The legal industry is becoming digitized. What does that mean? Digitization is a common term lacking a uniform definition. It is often used to describe a suite of IT assets– networks servers, software, the cloud, and other tools. IT is an essential element, certainly, but digitization is much more than the transition from paper to electronic communication. It is the process—enhanced by technology—of reimagining the delivery of goods and services and creating new business models and structures from which to manage it. Digitization is the interplay of tools, tasks, resources—human and technological—process, and models designed to better serve customers and to provide 24/7/365 connectivity between provider and client. [Read more…]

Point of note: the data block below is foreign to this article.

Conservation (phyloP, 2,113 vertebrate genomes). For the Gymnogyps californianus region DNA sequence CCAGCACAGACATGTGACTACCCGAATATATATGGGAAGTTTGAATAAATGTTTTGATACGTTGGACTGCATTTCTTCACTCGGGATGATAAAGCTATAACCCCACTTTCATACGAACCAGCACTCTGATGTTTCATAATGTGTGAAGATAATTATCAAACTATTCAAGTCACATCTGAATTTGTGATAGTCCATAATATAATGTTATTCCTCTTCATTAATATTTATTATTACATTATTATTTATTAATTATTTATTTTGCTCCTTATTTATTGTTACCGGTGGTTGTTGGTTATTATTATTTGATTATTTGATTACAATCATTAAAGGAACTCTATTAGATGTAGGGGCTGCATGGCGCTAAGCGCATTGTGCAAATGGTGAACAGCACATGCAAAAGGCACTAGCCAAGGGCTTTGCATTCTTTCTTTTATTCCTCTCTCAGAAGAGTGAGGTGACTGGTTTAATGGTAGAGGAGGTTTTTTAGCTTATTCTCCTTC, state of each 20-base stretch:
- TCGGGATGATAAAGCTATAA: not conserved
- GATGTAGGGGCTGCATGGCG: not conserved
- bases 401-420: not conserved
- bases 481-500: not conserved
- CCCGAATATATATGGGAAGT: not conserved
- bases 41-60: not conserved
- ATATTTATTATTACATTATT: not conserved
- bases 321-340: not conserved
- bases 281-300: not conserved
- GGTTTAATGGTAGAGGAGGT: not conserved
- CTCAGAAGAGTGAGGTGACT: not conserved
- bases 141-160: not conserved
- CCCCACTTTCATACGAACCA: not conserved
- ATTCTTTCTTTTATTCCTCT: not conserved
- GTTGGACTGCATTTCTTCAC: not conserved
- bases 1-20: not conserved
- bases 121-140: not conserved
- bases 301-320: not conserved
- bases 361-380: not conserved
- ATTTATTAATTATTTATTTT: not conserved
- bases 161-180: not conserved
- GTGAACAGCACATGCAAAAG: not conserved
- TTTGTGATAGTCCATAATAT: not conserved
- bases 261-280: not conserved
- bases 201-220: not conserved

Harvard Law School has announced that it will be digitizing its vast collection of U.S. case law and making it available free online. Ravel Law, a commercial research and legal analytics company is partnering with Harvard and funding the substantial cost of converting the collection from print to electronic format. The project is called “Free the Law.”
In an article appearing in the October 28, 2015 edition of The New York Times, Erik Eckholm writes:
“Now, in a digital age sacrifice intended to serve grand intentions, the Harvard librarians are slicing off the spines of all but the rarest volumes and feeding some 40 million pages through a high speed scanner. They are taking this once unthinkable step to create a complete, searchable database of American case law that will be offered free on the Internet, allowing instant retrieval of vital records that usually must be paid for.”
“Free the Law” has significant implications for the legal vertical and beyond.